11 Initial value problems: examples A firstorder equation: a simple equation without a known analytical solution dy dt = y e t2, y(0) = y 0 Numerical Methods for Differential Equations p. 7/52
12 Initial value problems: examples A firstorder equation: a simple equation without a known analytical solution A secondorder equation: motion of a pendulum θ (t) + g L sin θ(t) = 0, θ(0) = θ 0, θ (0) = θ 0 where θ(t) is the angle, g is the gravitational constant and L is the pendulum length Numerical Methods for Differential Equations p. 7/52
13 Initial value problems: examples A firstorder equation: a simple equation without a known analytical solution A secondorder equation: pendulum equation A system of equations: the predator prey model y 1(t) = k 1 y 1 (t) k 2 y 1 (t)y 2 (t) y 2(t) = k 3 y 1 (t)y 2 (t) k 4 y 2 (t) where y 1 (t) is the population of the prey species and y 2 (t) is the population of the predator species at time t Numerical Methods for Differential Equations p. 7/52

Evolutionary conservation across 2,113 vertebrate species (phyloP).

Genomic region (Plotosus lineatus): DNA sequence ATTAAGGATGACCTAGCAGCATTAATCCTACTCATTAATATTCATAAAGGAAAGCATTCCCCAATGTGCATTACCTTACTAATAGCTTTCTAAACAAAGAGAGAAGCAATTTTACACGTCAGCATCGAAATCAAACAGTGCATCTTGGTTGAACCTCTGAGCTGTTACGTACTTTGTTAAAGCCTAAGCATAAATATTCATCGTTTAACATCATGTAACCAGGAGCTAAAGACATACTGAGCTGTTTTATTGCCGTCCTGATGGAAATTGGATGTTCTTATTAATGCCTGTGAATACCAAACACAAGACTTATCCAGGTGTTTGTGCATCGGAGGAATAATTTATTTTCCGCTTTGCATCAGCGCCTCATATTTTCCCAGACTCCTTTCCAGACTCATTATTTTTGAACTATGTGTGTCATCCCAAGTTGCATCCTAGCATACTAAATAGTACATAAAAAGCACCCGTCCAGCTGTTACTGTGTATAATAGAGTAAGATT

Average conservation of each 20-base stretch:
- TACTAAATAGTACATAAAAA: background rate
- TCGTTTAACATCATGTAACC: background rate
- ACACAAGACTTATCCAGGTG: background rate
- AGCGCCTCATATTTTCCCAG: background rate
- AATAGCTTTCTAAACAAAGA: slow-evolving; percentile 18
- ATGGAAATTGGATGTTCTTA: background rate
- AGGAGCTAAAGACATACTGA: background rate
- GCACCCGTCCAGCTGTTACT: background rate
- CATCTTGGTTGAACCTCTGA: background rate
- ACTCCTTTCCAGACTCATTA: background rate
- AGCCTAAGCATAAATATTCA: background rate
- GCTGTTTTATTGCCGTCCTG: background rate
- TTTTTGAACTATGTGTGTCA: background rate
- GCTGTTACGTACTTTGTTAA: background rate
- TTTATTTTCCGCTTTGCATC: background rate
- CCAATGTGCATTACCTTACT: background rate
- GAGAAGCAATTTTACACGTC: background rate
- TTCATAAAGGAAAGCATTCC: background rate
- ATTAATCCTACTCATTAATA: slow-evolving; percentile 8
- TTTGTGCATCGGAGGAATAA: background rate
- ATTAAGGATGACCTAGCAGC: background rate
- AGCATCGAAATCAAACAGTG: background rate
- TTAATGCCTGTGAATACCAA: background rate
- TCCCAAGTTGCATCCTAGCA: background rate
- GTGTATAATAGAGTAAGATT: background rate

14 Boundary value problems: examples Secondorder twopoint BVP: the electrostatic potential u(r) between two concentric metal spheres satisfies d 2 u dr r du dr = 0, u(r 1) = V 1, u(r 2 ) = 0 at the distance r from the center; R 1 and R 2 are the radii of the two spheres Numerical Methods for Differential Equations p. 8/52
15 Boundary value problems: examples Secondorder twopoint BVP: the electrostatic potential u(r) between two concentric metal spheres satisfies d 2 u dr r du dr = 0, u(r 1) = V 1, u(r 2 ) = 0 at the distance r from the center; R 1 and R 2 are the radii of the two spheres A SturmLiouville eigenproblem: Euler buckling of column y + λy = 0, y (0) = 0, y(1) = 0 Find eigenvalues λ and eigenfunctions y Numerical Methods for Differential Equations p. 8/52